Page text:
I can’t tell you how many times I’ve heard or read something about Facebook being the best place for a business to advertise. Those saying this a scam artists who sprinkle in a few “gee that makes sense” bits of information to make people think that Facebook has some magic formula for advertising. The keyword BS used to pitch Facebook as the Google killer is “demographics”.

It has been shoved down our throats for decades that demographics produce better ad results. Television, radio, newspapers all pride themselves on their demographics, and there is tremendous value to demographics. Running a tampon ad in Men’s Health isn’t going to fair too well. Running an advertisement for a$100K Lexus in Double-wide Quarterly is probably not going to perform well either. So, the Internet scam artists use this concept to prey on unsuspecting victims at Internet marketing seminars to get people to buy into the hype of Facebook.

The reality is that search behavior is the best indicator of a person’s interest in a product or service NOT whether they are 50+, own a home, have 2.5 kids, or make more than $250K/year. Still, people buy into the hype around Facebook because it has beat out Google in visits finally. Still, Facebook advertisements are passive, not active. You have a lure someone into being interested in something you have to sell rather than them going out and search for you.

I’m going to take this one step further and just analyze my own advertisements that I see on Facebook vs. other websites, like (which has absolutely no demographic information about me other than my zip code). My Facebook ads are predominantly dating website ads. At the time of this blog, my Facebook relationship status is single. If I were to change that, I would receive more Mafia Wars ads instead of dating website ads. I’m not saying these ads are worthless. Online dating is bigger than porn now, so it makes sense that I’d see a myriad of dating website ads on my Facebook pages when I am listed as Single.

What ads do they display on for me? The Buffet of Buffet ads for Las Vegas! I was just in Vegas for a trade show. I visited several websites related to Vegas while searching for a hotel to stay at. Am I going back to Vegas right away? No. However, I remember the Buffet of Buffet advertisements in Vegas when I was there, and I sure will be tempted to get this deal next time I visit (probably in about 4 months). That’s good advertising!

Mashable posted a link to a Wall Street Journal article with the title “Facebook and Others Caught Sending User Data to Advertisers” (Mashable’s Title, not WSJ). Talk about a sensationalized headline!

The issue at hand here is what Web nerds know as the HTTP_REFERER, which is part of the HTTP headers that your web browser sends to every web server during every single request made to that web server. The HTTP_REFERER header has been around LONG before facebook was even an idea, long before myspace ever existed. It lets the current page request know the page the browser was on prior to the current page. This is valuable information for a lot of reasons, not just because websites want to know where their clicks are coming from (but that’s not what this blog article is about).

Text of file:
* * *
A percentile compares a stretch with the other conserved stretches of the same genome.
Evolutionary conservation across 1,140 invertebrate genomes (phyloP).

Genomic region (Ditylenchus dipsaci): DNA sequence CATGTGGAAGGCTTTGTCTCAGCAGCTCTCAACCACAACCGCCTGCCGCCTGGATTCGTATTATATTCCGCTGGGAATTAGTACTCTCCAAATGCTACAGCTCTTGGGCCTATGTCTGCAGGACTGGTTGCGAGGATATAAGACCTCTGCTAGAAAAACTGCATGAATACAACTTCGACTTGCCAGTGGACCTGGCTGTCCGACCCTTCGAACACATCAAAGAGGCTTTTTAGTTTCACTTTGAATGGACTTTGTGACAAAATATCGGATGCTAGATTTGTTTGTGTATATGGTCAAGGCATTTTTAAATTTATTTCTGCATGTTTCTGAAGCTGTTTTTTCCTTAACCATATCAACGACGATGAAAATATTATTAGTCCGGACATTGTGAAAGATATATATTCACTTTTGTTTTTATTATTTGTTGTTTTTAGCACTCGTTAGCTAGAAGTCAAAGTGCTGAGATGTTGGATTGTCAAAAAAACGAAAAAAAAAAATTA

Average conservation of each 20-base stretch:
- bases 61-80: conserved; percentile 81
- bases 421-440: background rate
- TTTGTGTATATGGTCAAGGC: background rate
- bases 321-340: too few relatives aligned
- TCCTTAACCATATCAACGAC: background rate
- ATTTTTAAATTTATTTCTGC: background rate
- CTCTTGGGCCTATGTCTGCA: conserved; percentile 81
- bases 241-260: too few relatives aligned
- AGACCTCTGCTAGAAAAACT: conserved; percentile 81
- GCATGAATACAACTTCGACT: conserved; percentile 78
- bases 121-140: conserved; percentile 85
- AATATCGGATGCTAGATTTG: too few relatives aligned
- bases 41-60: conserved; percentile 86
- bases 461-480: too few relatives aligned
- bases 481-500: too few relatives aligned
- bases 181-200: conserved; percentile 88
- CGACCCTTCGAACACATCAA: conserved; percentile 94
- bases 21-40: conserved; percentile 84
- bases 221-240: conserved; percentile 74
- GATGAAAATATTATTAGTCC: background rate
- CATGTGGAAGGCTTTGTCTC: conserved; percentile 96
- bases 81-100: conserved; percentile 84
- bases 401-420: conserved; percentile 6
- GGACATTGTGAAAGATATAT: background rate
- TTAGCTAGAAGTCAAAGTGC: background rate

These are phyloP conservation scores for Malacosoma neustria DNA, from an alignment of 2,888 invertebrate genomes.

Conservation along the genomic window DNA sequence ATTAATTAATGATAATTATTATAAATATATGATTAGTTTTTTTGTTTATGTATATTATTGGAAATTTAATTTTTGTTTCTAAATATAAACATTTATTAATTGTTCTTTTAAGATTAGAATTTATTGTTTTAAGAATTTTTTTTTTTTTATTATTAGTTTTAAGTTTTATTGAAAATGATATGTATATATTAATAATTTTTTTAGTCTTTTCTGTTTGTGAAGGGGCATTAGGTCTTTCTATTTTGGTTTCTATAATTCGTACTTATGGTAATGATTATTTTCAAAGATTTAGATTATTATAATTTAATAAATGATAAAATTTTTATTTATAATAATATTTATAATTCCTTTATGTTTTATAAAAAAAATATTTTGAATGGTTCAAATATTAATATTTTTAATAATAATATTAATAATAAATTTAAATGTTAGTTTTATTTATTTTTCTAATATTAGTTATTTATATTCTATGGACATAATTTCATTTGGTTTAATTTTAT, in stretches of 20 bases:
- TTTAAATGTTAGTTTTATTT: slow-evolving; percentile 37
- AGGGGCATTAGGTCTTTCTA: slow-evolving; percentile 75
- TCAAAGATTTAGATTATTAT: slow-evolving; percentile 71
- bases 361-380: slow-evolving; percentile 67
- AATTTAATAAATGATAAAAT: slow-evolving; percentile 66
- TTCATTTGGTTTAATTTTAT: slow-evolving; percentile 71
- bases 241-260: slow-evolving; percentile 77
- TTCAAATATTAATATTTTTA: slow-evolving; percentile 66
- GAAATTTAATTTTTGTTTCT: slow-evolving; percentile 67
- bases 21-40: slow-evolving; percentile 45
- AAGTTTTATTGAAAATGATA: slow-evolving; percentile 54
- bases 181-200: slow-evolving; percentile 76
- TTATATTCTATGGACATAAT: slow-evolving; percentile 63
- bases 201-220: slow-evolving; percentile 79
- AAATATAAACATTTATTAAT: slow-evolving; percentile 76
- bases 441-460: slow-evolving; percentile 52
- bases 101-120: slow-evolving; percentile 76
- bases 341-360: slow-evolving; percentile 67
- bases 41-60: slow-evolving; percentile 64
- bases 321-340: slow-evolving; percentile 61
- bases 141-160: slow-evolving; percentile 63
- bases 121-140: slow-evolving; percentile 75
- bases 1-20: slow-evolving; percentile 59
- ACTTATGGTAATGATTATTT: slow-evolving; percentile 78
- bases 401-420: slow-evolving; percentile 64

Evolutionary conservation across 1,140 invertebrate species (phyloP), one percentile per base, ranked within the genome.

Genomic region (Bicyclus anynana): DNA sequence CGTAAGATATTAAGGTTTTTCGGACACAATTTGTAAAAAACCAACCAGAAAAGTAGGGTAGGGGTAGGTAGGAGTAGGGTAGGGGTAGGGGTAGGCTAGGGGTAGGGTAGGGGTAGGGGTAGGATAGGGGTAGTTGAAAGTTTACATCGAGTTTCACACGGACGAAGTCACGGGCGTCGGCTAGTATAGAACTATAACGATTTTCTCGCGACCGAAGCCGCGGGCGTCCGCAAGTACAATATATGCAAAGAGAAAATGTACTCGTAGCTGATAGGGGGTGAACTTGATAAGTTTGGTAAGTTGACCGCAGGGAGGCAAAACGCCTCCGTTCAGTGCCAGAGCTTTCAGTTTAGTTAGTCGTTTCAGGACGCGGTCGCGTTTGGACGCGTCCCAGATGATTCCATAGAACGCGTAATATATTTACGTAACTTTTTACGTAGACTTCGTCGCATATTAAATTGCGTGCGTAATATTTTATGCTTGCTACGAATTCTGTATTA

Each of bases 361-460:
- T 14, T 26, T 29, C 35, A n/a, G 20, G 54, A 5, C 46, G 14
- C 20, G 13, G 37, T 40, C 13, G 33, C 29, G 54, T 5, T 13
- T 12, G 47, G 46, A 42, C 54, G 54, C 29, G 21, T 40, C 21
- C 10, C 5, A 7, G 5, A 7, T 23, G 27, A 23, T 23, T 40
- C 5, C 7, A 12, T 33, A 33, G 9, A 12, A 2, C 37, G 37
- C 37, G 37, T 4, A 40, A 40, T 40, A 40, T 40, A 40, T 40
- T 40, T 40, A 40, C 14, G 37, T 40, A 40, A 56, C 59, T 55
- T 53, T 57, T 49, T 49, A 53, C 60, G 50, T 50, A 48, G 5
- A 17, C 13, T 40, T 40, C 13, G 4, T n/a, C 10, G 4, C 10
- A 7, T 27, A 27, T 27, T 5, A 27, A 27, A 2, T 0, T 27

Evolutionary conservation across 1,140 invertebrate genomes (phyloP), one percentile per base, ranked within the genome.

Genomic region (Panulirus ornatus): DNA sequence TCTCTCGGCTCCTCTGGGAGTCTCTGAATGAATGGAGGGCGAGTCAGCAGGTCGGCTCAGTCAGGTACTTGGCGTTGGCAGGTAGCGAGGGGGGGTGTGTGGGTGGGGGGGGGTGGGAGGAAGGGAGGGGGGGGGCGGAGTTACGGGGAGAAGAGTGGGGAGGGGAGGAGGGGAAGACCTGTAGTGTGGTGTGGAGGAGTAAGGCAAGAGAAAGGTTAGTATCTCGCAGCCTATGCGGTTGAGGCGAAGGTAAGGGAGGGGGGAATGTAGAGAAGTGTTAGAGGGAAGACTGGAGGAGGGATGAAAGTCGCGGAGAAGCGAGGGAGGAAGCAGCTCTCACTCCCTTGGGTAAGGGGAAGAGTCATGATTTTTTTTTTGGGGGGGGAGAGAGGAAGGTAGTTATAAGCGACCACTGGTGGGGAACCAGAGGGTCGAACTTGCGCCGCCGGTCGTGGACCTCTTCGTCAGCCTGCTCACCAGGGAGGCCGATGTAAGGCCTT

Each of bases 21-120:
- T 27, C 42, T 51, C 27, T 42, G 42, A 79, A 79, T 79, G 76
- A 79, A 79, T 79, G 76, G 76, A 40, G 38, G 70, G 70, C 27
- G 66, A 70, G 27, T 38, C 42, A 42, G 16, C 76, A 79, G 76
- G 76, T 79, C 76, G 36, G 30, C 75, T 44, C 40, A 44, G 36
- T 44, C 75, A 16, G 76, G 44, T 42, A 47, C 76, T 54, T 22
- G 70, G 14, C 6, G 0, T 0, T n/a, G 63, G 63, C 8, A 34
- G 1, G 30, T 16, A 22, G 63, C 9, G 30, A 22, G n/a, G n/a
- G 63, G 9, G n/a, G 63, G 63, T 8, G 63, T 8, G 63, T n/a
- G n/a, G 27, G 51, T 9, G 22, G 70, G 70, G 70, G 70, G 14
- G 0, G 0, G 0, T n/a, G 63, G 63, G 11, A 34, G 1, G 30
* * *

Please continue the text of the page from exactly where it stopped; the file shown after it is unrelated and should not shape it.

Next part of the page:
WSJ’s “investigative” report claims the following

“For most social networking sites, the data identified the profile being viewed but not necessarily the person who clicked on the ad or link. But Facebook went further than other sites, in some cases signaling which user name was clicking on the ad as well as the user name of the page being viewed.”

The problem with this statement is that is clearly make Facebook out to be some advertising hoodlum with no regard for the privacy of it’s users when that is hardly the case at all.

I’m sure we’ve all seen the 50 foot Facebook URLs like!?ref=logo/photo=1627836127y/pages/Dinosaurs/75183307096?ref=search&sid=704807817.2984144529..1&v=wall

Well, apparently I like dinosaurs, and I did a search for dinosaurs while I was visiting a friend’s wall. So, Internet advertisers now know that I like dinosaurs and they also know my profile! So, if they make up a profile and become my friend, they will then be able to harvest my “personal” Facebook information to find out that I don’t just like dinosaurs.

Now, I may be a dinosaur with my HTTP_REFERER knowledge, but links opened in a new window (which all Facebook ads do) NEVER contain an HTTP_REFERER. This would mean that this supposed gigantic privacy hOle is just that… a hole! It doesn’t even exist. WSJ could have just called me to get a verification on their “findings”, but they didn’t. Poor investigation WSJ!

Now, playing around with Facebook a bit, I notice that it opens a new window but has a URL from Facebook… OMG! Is this the smoking gun! Are we all doomed?!?!?!!! Here’s the URL that shows up from one of my ads on my profile:

Hardly mappable to any personally identifiable information about me, except maybe my personal taste in women 😛

Update: Even TechCrunch has jumped on this story, yet added no real tech information on anything. Funny that they can publish an article a few weeks back talking about how the scrubbed their logs for the HTTP_REFERER and found how little traffic Google Buzz sent them but aren’t intelligent enough to point out that links opened in a new window pass no HTTP_REFERER.